Beneficial Ownership Information Reporting
The Corporate Transparency Act (CTA), enacted by the U.S. Congress on January 1, 2021, is designed to strengthen the integrity of the U.S. financial system. It establishes new U.S. reporting obligations for certain types of corporations, which will take effect on January 1, 2024. Non-U.S. or foreign corporations may be subject to this reporting rule if they are registered to do business in any U.S. state.
The new law requires an entity that is formed or registered to do business in the United States to report information about their beneficial owners to Financial Crimes Enforcement Network (“FinCEN”). FinCEN is a bureau of the U.S. Department of the Treasury and Congress has given FinCEN certain duties and responsibilities including enforcement of regulations and sharing information with foreign financial counterparts around the world.
Who needs to report?
The reporting requirements apply to:
1. Reporting Companies include:
- U.S. reporting company
- A corporation
- A limited liability company (LLC), or
- Other entity created by the filing of a registration document with a state or similar office.
- For example, limited partnership and business trusts
- Non-U.S. reporting company
- An entity formed under non-U.S. laws, and
- Registered to do business in any state by filing document with secretary of state or any similar office under the law of a state
2. “Beneficial Owner”: any individual
(1) who directly or indirectly, has “substantial control” over the Reporting Company, or
- Substantial control: an individual has substantial control over a reporting company if they exercise the power to make important decisions.
- Any senior officer of corporations is deemed to have substantial control over a reporting company.
- A trustee of a trust may have substantial control over a reporting company.
(2) who directly or indirectly owns or controls 25% or more of the “ownership interests” of the Reporting Company
- Ownership interest: generally refer to arrangements that establish ownership rights in the reporting company, including equity, stock, capital or profit interest
- The rule provides standards and mechanisms for determining ownership interest held in trust such as a grantor, trustee, and beneficiary
3. “Company Applicant” is an individual who files the formation or first registration documents for the Reporting Company.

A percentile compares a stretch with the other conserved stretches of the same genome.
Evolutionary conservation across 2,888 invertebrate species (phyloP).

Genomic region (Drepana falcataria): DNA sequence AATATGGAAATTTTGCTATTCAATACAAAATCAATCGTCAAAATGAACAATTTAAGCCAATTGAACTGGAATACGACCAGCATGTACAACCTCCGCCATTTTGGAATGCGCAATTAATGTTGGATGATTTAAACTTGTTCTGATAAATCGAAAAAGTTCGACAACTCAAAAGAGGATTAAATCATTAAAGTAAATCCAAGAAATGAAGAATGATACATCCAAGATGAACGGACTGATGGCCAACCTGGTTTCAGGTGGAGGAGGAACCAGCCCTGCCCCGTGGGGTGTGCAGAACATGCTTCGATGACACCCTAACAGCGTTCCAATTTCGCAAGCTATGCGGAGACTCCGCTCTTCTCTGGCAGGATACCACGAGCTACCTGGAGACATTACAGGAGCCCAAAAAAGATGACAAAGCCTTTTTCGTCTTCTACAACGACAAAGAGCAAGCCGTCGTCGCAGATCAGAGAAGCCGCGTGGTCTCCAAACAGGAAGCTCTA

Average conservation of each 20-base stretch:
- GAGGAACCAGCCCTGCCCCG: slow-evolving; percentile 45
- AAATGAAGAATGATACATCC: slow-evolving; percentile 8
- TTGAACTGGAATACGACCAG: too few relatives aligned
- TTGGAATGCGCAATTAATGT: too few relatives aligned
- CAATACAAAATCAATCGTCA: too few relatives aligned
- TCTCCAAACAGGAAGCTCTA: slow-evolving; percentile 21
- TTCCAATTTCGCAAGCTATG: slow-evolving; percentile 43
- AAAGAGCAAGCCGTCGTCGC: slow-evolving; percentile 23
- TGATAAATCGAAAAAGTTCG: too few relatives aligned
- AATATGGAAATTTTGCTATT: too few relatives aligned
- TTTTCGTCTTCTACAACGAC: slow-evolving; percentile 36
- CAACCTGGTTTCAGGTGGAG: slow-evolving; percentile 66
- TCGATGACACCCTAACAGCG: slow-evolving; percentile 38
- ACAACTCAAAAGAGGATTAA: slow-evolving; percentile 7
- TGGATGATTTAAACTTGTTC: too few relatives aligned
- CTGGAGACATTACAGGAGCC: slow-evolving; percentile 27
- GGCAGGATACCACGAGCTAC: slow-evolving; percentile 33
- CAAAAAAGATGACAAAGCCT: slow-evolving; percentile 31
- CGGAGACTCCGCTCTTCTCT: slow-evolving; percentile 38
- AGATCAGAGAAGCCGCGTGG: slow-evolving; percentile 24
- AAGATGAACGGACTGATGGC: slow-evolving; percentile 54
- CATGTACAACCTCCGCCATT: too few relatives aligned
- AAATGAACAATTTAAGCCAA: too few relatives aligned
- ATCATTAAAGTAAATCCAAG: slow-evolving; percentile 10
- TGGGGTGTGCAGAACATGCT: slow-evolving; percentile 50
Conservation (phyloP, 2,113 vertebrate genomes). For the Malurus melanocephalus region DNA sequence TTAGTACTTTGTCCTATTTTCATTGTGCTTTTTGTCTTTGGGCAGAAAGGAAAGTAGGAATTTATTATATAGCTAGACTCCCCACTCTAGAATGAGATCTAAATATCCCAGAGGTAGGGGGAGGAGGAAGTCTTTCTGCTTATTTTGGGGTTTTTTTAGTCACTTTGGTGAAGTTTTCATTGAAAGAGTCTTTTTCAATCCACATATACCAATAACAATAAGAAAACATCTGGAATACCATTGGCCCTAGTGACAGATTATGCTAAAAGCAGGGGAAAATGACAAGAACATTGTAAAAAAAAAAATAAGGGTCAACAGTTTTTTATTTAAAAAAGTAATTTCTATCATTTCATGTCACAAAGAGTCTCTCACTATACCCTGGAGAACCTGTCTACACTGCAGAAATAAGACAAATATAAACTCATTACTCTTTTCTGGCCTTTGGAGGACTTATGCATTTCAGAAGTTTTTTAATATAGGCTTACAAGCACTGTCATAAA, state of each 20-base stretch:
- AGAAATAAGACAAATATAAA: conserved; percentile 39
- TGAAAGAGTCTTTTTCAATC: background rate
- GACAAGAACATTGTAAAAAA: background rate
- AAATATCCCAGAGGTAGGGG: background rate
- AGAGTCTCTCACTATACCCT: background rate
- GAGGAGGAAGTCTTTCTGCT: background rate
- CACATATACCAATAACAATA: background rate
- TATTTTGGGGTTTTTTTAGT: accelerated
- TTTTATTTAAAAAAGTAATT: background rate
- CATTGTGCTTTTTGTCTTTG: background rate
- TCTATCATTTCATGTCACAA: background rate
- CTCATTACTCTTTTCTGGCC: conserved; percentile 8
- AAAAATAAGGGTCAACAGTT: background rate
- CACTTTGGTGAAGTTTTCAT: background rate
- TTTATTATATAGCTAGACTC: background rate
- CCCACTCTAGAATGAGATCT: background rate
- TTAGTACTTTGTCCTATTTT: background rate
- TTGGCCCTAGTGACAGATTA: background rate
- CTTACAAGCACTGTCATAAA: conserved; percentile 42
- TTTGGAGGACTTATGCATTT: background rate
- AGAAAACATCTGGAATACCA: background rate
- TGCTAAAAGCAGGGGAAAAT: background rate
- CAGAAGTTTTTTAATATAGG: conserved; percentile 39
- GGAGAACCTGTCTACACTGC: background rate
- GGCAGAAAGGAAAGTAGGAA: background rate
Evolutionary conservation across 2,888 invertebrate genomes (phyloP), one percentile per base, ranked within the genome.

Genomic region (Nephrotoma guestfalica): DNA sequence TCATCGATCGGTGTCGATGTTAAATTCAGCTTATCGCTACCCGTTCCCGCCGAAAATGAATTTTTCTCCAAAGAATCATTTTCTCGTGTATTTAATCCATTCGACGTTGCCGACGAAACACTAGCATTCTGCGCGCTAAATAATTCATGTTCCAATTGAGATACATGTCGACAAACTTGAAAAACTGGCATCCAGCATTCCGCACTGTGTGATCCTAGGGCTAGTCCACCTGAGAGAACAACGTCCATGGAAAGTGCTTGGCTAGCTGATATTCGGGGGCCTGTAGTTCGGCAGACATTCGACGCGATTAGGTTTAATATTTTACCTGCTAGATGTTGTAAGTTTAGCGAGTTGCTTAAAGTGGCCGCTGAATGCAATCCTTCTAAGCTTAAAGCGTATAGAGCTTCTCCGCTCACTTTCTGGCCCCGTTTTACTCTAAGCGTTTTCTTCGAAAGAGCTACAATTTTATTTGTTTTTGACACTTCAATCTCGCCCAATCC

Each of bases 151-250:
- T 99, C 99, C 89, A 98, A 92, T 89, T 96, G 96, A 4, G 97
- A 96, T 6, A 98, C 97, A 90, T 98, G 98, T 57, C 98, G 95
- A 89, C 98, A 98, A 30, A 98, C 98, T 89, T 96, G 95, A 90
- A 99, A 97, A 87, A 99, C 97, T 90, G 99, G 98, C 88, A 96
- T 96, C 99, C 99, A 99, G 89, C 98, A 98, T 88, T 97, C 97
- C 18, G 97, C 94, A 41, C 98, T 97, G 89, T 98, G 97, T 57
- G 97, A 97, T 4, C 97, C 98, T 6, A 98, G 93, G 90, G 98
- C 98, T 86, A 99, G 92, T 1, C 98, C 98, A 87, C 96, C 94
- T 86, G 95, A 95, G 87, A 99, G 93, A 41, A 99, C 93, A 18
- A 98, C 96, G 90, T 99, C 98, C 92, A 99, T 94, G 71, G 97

- This includes the person who directed the filing, or an employee of a law firm
- Only reporting companies formed or registered on or after January 1, 2024, will have to report their company applicants
Exemptions from reporting requirement:
CTA exempts 23 types of entities from the beneficial ownership information reporting requirements, that includes:
- Large operating companies
- More than 20 full time employees in the U.S.,
- Gross revenue over $5M USD in the prior year federal income tax return
- Has a physical office in the U.S.
- Subsidiaries of certain exempt entities
- Inactive entities
- Tax-exempt entities
- Certain types of investment companies
- Certain types of venture capital fund advisors
- Certain types of entities registered with the SEC
- Certain trusts
- Insurance companies
- Brokers or dealers in securities
- Certain types of banks and credit unions
- Public accounting firms
Many of the exempt entities noted above are already regulated by U.S. federal and/or state government, with requirements to disclose their beneficial ownership information to a government authority.
What information needs to be disclosed?
Reporting companies have to report the following information for each beneficial owner or a company applicant:
- Name, date of birth, and address
- Identification number from an acceptable identification document (e.g., driver’s license or passport)
- Photocopy of the identification document
When to file?
Reporting companies created or registered before January 1, 2024, will have one year (until January 1, 2025) to file their initial reports, while reporting companies created or registered after January 1, 2024, will have 30 days after creation or registration to file their initial reports.
After the initial filing, both existing and new reporting companies will have to file updates within 30 days of a change in their beneficial ownership information.
The form has not been released yet and it cannot be filed before January 1, 2024. FinCEN will provide more guidance as to how and where reports are to be submitted.
Penalties for failure to report
Corporations who fail to timely file the beneficial ownership information report are subject to a civil penalty of up to $500 per day. In addition, a criminal penalty of not more than $10,000, imprisonment for not more than two years, or both, may apply.
Revision for Inaccurate Information – 90 days
Entities that submitted a report with inaccurate information, FinCEN provides a 90 day safe harbor to submit a revised corrected report within 90 days, after the date of the submission of the inaccurate report
FinCEN’s approach is designed to close loopholes that allows beneficial owners hide their identities or other assets and to catch the various ownership and control structures. The rules are complex, and it would be best to consult with your tax advisor to determine a beneficial owner.